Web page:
Possibilities of monitoring intraocular pressure in children using EASYTON transpalpebral tonometer

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September 9, 2022
- EASYTON TONOMETER -

Abstract

Purpose: To compare the effectiveness of transpalpebral scleral tonometry (TPST) and corneal pneumotonometry in children, and assess the discomfort level when measuring intraocular pressure (IOP) by these methods.

Methods: TPST using EASYTON tonometer (Russia) and pneumotonometry using Reichert 7 Non-contact AutoTonometer (USA) have been sequentially performed on 84 eyes (42 children aged 5-14, ave. 9.3 ± 2.7), including 64 myopic eyes (-0.5 to 6.75D), 18 hyperopic eyes (+ 0.75 to + 3.75D), and 2 emmetropic eyes. We assessed tolerance to the procedure on a five-point scale using a questionnaire which listed several criteria: discomfort, presence of pain, fear or anxiety during the procedure, the child’s resistance to measurement.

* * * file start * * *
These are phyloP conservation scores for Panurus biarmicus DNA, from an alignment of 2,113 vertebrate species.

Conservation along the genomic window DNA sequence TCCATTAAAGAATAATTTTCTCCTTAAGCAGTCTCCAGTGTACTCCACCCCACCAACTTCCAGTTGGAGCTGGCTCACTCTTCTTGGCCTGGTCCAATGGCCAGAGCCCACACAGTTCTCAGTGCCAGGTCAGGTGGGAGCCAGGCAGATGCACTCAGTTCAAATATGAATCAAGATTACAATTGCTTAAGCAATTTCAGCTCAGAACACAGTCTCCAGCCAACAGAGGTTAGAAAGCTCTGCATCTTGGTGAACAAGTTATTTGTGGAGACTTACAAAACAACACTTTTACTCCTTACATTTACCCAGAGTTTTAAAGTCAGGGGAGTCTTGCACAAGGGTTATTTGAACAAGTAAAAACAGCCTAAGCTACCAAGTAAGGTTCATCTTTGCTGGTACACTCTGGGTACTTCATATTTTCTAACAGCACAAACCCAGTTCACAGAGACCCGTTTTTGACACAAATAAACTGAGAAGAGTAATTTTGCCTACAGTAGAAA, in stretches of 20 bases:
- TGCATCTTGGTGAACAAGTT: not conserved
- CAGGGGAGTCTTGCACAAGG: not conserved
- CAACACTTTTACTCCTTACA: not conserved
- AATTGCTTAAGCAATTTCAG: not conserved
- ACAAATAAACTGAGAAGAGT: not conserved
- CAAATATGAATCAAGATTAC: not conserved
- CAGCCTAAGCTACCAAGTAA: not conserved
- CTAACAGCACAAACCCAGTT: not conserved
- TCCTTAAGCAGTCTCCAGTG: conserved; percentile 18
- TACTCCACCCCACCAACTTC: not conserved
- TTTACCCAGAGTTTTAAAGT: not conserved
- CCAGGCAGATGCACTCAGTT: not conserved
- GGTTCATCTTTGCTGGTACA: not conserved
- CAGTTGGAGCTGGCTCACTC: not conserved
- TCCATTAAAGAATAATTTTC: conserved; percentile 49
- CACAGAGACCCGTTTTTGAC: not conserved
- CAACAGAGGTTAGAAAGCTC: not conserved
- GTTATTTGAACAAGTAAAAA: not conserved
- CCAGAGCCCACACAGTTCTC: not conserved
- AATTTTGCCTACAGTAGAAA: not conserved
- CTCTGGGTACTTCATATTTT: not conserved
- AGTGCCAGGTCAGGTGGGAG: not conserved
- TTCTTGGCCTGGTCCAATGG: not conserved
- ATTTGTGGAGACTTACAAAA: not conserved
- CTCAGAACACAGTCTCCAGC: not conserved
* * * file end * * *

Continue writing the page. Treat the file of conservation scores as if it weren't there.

Results: EASYTON tonometry demonstrated repeatability of IOP indicators when measuring the same eye three times sequentially and almost the same IOP level in paired eyes of isometropic children. Pneumotonometry reveals a greater individual data variability and a more pronounced asymmetry of the paired eyes’ indicators. IOP measured using the TPST was 18.3 ± 2.3 mmHg across the whole group, 18.2 ± 2.3 mmHg in myopic, and 18.5 ± 2.3 mmHg in hyperopic children. With pneumotonometry, the corresponding indicators were 17.1 ± 3.9 mmHg, 16.9 ± 3.8 mmHg, and 18.2 ± 4.0 mmHg. The average score for the TPST (4.64 ± 0.60 points) was significantly higher than that for pneumotonometry (3.85 ± 0.90 points) (p < 0.05).

Conclusions: TPST provides broader possibilities for IOP control in pediatric practice, yielding more reliable and accurate results than pneumotonometry, eliminating the influence of corneal thickness and irregularity on the measurement result, and ensuring a calmer behavior and more comfort of children during the procedure.

Keywords: Children; Discomfort level score; Intraocular pressure; Noncontact pneumotonometry; Transpalpebral scleral tonometry.

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